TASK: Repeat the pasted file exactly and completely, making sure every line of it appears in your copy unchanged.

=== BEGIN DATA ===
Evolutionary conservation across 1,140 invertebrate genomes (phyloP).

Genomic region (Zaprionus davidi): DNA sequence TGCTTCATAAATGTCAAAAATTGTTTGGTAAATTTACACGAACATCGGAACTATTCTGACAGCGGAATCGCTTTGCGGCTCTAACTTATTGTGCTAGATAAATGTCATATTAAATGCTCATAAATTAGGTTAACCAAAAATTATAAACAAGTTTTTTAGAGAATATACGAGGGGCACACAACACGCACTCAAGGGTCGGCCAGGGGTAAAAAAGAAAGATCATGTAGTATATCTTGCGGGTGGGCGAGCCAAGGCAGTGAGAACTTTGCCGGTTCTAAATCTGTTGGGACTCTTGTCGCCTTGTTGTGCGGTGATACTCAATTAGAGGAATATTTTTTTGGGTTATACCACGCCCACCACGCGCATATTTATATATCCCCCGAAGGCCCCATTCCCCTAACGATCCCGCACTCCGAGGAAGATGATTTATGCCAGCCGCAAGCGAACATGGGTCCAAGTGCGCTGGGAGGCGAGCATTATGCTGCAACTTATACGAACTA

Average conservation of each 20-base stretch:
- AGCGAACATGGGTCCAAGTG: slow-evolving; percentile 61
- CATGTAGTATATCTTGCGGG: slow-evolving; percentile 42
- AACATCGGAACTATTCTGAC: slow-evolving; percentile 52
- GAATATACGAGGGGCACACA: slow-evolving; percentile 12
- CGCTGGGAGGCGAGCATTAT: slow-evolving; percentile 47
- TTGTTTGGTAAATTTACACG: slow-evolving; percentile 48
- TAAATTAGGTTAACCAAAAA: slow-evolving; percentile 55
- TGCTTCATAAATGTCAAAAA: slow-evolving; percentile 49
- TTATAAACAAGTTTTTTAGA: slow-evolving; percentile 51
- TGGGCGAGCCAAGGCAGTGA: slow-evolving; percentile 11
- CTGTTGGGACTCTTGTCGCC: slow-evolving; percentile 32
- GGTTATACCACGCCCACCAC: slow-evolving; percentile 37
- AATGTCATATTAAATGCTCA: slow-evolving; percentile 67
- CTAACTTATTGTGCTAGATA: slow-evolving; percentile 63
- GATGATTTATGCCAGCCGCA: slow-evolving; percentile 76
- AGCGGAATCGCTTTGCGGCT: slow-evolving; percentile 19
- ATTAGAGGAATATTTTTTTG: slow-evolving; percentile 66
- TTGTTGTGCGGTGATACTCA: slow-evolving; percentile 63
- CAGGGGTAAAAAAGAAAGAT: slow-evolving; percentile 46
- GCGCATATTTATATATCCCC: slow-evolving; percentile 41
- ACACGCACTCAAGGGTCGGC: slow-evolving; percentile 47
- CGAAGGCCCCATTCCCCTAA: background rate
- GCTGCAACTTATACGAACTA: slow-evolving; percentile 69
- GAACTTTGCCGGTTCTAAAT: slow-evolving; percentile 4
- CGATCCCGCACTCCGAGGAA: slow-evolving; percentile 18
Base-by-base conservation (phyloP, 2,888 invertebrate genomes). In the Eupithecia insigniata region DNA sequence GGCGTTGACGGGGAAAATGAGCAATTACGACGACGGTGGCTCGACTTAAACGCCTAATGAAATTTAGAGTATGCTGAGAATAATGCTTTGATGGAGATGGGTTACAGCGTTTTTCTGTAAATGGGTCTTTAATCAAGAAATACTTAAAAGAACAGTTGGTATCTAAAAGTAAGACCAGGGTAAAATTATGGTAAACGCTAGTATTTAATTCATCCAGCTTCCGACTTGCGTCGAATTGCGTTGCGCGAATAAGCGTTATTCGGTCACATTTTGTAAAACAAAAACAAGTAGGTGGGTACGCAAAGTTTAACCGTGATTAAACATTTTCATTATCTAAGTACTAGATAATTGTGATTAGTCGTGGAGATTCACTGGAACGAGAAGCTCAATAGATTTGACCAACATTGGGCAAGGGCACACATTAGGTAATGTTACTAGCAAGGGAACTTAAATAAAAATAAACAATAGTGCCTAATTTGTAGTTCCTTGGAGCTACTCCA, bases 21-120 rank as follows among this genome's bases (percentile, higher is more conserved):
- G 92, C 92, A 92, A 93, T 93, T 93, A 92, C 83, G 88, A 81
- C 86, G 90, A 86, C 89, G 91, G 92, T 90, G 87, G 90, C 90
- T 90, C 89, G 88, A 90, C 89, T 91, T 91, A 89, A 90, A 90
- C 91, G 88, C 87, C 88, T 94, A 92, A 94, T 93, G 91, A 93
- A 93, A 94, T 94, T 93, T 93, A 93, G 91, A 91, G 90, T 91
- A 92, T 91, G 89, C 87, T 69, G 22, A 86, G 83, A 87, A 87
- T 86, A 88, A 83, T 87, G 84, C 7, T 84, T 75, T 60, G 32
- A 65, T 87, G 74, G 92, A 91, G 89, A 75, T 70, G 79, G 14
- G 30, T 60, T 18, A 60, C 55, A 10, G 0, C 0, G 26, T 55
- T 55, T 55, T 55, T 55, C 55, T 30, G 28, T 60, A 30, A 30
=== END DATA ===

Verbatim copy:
Evolutionary conservation across 1,140 invertebrate genomes (phyloP).

Genomic region (Zaprionus davidi): DNA sequence TGCTTCATAAATGTCAAAAATTGTTTGGTAAATTTACACGAACATCGGAACTATTCTGACAGCGGAATCGCTTTGCGGCTCTAACTTATTGTGCTAGATAAATGTCATATTAAATGCTCATAAATTAGGTTAACCAAAAATTATAAACAAGTTTTTTAGAGAATATACGAGGGGCACACAACACGCACTCAAGGGTCGGCCAGGGGTAAAAAAGAAAGATCATGTAGTATATCTTGCGGGTGGGCGAGCCAAGGCAGTGAGAACTTTGCCGGTTCTAAATCTGTTGGGACTCTTGTCGCCTTGTTGTGCGGTGATACTCAATTAGAGGAATATTTTTTTGGGTTATACCACGCCCACCACGCGCATATTTATATATCCCCCGAAGGCCCCATTCCCCTAACGATCCCGCACTCCGAGGAAGATGATTTATGCCAGCCGCAAGCGAACATGGGTCCAAGTGCGCTGGGAGGCGAGCATTATGCTGCAACTTATACGAACTA

Average conservation of each 20-base stretch:
- AGCGAACATGGGTCCAAGTG: slow-evolving; percentile 61
- CATGTAGTATATCTTGCGGG: slow-evolving; percentile 42
- AACATCGGAACTATTCTGAC: slow-evolving; percentile 52
- GAATATACGAGGGGCACACA: slow-evolving; percentile 12
- CGCTGGGAGGCGAGCATTAT: slow-evolving; percentile 47
- TTGTTTGGTAAATTTACACG: slow-evolving; percentile 48
- TAAATTAGGTTAACCAAAAA: slow-evolving; percentile 55
- TGCTTCATAAATGTCAAAAA: slow-evolving; percentile 49
- TTATAAACAAGTTTTTTAGA: slow-evolving; percentile 51
- TGGGCGAGCCAAGGCAGTGA: slow-evolving; percentile 11
- CTGTTGGGACTCTTGTCGCC: slow-evolving; percentile 32
- GGTTATACCACGCCCACCAC: slow-evolving; percentile 37
- AATGTCATATTAAATGCTCA: slow-evolving; percentile 67
- CTAACTTATTGTGCTAGATA: slow-evolving; percentile 63
- GATGATTTATGCCAGCCGCA: slow-evolving; percentile 76
- AGCGGAATCGCTTTGCGGCT: slow-evolving; percentile 19
- ATTAGAGGAATATTTTTTTG: slow-evolving; percentile 66
- TTGTTGTGCGGTGATACTCA: slow-evolving; percentile 63
- CAGGGGTAAAAAAGAAAGAT: slow-evolving; percentile 46
- GCGCATATTTATATATCCCC: slow-evolving; percentile 41
- ACACGCACTCAAGGGTCGGC: slow-evolving; percentile 47
- CGAAGGCCCCATTCCCCTAA: background rate
- GCTGCAACTTATACGAACTA: slow-evolving; percentile 69
- GAACTTTGCCGGTTCTAAAT: slow-evolving; percentile 4
- CGATCCCGCACTCCGAGGAA: slow-evolving; percentile 18
Base-by-base conservation (phyloP, 2,888 invertebrate genomes). In the Eupithecia insigniata region DNA sequence GGCGTTGACGGGGAAAATGAGCAATTACGACGACGGTGGCTCGACTTAAACGCCTAATGAAATTTAGAGTATGCTGAGAATAATGCTTTGATGGAGATGGGTTACAGCGTTTTTCTGTAAATGGGTCTTTAATCAAGAAATACTTAAAAGAACAGTTGGTATCTAAAAGTAAGACCAGGGTAAAATTATGGTAAACGCTAGTATTTAATTCATCCAGCTTCCGACTTGCGTCGAATTGCGTTGCGCGAATAAGCGTTATTCGGTCACATTTTGTAAAACAAAAACAAGTAGGTGGGTACGCAAAGTTTAACCGTGATTAAACATTTTCATTATCTAAGTACTAGATAATTGTGATTAGTCGTGGAGATTCACTGGAACGAGAAGCTCAATAGATTTGACCAACATTGGGCAAGGGCACACATTAGGTAATGTTACTAGCAAGGGAACTTAAATAAAAATAAACAATAGTGCCTAATTTGTAGTTCCTTGGAGCTACTCCA, bases 21-120 rank as follows among this genome's bases (percentile, higher is more conserved):
- G 92, C 92, A 92, A 93, T 93, T 93, A 92, C 83, G 88, A 81
- C 86, G 90, A 86, C 89, G 91, G 92, T 90, G 87, G 90, C 90
- T 90, C 89, G 88, A 90, C 89, T 91, T 91, A 89, A 90, A 90
- C 91, G 88, C 87, C 88, T 94, A 92, A 94, T 93, G 91, A 93
- A 93, A 94, T 94, T 93, T 93, A 93, G 91, A 91, G 90, T 91
- A 92, T 91, G 89, C 87, T 69, G 22, A 86, G 83, A 87, A 87
- T 86, A 88, A 83, T 87, G 84, C 7, T 84, T 75, T 60, G 32
- A 65, T 87, G 74, G 92, A 91, G 89, A 75, T 70, G 79, G 14
- G 30, T 60, T 18, A 60, C 55, A 10, G 0, C 0, G 26, T 55
- T 55, T 55, T 55, T 55, C 55, T 30, G 28, T 60, A 30, A 30